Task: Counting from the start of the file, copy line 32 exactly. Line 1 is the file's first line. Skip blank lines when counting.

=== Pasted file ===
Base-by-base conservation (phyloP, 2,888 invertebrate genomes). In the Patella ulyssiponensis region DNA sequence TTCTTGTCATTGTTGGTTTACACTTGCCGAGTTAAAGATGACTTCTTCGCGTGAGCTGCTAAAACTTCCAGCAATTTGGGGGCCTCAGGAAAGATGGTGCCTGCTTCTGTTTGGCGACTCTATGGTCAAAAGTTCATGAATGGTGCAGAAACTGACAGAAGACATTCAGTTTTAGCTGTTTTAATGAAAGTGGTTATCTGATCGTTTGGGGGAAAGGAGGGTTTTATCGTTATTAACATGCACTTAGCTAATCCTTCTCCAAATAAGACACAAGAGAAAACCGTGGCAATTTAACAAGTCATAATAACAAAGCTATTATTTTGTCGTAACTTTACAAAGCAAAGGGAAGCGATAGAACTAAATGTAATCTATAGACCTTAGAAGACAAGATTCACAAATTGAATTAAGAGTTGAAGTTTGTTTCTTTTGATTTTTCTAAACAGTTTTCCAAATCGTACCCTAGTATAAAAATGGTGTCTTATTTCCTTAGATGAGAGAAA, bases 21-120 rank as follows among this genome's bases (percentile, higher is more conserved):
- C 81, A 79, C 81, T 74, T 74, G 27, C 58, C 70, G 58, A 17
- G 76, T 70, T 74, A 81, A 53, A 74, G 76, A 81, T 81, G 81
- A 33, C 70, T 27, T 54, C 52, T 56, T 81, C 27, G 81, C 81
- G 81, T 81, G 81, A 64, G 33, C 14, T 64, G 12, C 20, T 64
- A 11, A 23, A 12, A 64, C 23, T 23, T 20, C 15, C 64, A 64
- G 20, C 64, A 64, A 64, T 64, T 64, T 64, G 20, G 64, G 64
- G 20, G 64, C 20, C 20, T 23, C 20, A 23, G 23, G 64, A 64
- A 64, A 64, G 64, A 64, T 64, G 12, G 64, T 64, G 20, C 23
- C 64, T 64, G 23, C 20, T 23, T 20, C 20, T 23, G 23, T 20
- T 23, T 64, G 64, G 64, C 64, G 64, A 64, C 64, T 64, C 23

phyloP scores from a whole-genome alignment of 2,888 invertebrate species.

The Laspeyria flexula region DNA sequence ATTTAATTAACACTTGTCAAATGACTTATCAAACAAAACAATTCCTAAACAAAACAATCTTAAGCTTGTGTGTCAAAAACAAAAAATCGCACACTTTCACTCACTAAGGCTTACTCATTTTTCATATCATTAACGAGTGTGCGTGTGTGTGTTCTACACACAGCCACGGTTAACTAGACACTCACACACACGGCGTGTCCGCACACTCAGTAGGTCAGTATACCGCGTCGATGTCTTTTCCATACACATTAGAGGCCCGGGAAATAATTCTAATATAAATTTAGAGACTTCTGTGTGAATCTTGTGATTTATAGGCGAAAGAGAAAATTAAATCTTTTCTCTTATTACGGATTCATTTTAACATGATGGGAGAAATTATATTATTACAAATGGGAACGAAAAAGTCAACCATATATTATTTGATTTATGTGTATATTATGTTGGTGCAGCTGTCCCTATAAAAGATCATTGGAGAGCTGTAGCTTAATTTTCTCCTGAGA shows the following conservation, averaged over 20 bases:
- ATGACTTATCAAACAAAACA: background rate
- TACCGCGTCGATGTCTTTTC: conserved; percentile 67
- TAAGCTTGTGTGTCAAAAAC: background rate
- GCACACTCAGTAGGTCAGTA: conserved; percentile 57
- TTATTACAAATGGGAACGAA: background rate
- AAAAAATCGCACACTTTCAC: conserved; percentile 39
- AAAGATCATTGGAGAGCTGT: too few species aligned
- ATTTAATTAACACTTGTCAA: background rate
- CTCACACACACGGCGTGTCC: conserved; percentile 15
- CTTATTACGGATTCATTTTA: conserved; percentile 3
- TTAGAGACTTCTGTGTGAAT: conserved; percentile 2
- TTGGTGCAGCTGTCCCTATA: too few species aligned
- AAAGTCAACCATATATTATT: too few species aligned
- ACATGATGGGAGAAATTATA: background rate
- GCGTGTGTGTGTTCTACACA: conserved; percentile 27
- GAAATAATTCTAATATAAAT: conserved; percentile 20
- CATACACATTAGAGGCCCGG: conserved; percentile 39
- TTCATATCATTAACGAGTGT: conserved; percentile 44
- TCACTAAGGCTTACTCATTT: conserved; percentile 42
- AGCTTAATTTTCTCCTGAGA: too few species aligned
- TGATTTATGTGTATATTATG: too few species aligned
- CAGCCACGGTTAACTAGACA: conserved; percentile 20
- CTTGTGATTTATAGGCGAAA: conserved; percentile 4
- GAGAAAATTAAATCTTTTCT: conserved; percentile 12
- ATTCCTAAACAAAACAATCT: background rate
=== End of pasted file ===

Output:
- TCACTAAGGCTTACTCATTT: conserved; percentile 42